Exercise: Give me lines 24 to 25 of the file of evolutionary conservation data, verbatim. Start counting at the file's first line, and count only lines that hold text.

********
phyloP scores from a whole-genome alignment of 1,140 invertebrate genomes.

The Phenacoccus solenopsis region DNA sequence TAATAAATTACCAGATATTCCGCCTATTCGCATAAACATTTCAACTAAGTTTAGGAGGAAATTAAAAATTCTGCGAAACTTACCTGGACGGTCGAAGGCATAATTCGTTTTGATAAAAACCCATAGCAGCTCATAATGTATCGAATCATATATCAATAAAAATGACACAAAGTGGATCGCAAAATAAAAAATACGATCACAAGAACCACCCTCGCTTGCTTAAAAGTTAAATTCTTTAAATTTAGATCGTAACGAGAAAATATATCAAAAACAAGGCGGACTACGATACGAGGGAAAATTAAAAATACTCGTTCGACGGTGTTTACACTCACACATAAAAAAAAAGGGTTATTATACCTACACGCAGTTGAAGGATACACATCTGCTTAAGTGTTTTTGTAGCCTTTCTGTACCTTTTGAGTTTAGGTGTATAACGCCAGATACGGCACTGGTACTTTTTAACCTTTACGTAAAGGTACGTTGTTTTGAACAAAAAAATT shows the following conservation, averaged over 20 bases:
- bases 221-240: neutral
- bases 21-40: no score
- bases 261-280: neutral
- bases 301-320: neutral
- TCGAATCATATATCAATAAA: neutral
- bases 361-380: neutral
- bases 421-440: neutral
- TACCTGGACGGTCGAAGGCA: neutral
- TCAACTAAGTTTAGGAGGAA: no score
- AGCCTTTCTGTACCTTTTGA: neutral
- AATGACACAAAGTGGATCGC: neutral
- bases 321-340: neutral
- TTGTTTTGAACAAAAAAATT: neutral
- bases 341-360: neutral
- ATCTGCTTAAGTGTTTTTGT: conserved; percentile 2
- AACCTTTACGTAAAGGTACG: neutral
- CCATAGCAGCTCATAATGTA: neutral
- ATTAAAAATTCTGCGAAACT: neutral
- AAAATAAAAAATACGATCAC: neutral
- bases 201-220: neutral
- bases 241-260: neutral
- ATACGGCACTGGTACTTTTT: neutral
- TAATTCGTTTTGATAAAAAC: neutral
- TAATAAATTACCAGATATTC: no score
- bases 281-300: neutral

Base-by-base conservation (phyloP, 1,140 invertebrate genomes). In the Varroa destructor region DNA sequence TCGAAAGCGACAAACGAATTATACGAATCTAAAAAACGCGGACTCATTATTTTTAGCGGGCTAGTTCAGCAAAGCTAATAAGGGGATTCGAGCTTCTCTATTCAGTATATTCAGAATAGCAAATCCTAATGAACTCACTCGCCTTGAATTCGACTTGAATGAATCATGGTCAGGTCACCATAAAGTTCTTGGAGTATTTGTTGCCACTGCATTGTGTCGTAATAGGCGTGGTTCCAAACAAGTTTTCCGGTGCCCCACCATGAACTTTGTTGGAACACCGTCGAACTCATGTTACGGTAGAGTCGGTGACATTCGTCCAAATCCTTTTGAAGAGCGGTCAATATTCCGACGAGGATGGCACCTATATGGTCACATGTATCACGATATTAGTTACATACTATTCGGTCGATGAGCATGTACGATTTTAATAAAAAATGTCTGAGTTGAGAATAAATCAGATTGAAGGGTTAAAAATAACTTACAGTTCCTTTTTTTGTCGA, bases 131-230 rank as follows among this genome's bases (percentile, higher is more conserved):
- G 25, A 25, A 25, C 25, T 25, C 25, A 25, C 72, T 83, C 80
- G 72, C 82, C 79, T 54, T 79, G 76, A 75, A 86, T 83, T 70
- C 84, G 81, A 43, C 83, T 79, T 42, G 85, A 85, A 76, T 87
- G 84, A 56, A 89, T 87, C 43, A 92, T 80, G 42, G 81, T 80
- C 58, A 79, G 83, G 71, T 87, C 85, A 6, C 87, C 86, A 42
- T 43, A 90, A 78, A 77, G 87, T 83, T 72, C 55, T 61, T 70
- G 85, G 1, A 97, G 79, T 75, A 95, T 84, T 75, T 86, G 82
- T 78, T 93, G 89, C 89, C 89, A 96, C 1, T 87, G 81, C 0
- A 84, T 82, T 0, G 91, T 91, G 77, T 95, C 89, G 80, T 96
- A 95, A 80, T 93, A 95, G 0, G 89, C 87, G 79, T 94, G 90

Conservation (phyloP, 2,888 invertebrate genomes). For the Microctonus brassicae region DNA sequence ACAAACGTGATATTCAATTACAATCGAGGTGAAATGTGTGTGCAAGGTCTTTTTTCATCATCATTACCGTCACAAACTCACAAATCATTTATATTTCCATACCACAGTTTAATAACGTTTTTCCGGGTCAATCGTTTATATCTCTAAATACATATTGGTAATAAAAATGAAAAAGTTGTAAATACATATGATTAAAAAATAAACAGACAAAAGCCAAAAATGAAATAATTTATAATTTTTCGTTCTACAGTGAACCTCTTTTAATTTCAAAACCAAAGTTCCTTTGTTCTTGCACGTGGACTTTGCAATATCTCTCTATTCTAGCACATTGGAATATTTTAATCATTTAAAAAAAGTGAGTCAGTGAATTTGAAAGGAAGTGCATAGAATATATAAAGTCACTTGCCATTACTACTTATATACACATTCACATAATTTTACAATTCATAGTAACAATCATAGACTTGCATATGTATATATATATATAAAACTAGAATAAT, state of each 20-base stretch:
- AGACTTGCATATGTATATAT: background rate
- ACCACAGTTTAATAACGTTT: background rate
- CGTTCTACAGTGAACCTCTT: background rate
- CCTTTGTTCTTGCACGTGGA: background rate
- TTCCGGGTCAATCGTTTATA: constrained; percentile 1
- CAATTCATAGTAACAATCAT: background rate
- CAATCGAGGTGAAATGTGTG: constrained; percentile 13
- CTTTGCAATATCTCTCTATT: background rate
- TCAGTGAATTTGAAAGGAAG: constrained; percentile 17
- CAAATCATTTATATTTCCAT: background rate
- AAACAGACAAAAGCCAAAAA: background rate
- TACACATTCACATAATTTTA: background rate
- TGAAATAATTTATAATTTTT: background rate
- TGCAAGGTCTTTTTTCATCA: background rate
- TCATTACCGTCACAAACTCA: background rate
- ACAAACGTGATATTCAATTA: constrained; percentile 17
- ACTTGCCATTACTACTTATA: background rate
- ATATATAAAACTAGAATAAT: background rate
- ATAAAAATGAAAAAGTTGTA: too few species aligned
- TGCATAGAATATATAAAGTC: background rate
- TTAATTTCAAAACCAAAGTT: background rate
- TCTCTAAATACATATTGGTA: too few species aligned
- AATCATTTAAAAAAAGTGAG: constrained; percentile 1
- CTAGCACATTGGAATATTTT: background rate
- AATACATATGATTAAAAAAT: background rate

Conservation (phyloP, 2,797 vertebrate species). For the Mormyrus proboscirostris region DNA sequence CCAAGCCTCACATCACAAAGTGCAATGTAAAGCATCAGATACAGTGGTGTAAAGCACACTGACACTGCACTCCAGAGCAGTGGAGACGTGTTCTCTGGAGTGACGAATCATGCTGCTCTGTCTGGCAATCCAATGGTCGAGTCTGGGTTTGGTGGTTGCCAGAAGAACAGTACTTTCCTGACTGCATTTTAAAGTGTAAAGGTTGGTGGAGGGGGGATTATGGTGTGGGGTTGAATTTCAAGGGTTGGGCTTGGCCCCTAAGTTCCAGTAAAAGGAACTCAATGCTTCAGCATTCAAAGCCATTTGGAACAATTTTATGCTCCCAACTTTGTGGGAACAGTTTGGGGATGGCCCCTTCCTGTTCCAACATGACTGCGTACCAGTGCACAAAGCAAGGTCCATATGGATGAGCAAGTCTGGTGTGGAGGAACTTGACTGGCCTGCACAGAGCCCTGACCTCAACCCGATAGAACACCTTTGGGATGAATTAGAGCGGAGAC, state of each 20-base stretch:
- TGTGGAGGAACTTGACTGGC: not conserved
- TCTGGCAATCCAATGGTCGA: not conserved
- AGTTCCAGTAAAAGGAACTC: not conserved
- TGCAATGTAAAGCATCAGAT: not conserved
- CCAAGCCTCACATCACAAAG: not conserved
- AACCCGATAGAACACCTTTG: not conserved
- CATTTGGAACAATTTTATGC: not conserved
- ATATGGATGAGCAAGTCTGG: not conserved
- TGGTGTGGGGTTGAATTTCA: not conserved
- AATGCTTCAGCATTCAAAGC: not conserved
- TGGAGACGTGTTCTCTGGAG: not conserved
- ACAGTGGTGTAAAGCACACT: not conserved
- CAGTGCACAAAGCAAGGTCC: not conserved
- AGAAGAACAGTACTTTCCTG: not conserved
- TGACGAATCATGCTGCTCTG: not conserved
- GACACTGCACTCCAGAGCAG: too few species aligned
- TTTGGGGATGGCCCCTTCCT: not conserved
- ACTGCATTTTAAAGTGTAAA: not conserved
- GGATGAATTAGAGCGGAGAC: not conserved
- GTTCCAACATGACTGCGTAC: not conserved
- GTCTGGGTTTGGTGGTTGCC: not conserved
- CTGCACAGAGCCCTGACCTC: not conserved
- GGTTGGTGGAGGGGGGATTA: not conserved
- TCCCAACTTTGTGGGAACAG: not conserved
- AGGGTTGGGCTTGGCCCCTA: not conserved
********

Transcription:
- ATACGGCACTGGTACTTTTT: neutral
- TAATTCGTTTTGATAAAAAC: neutral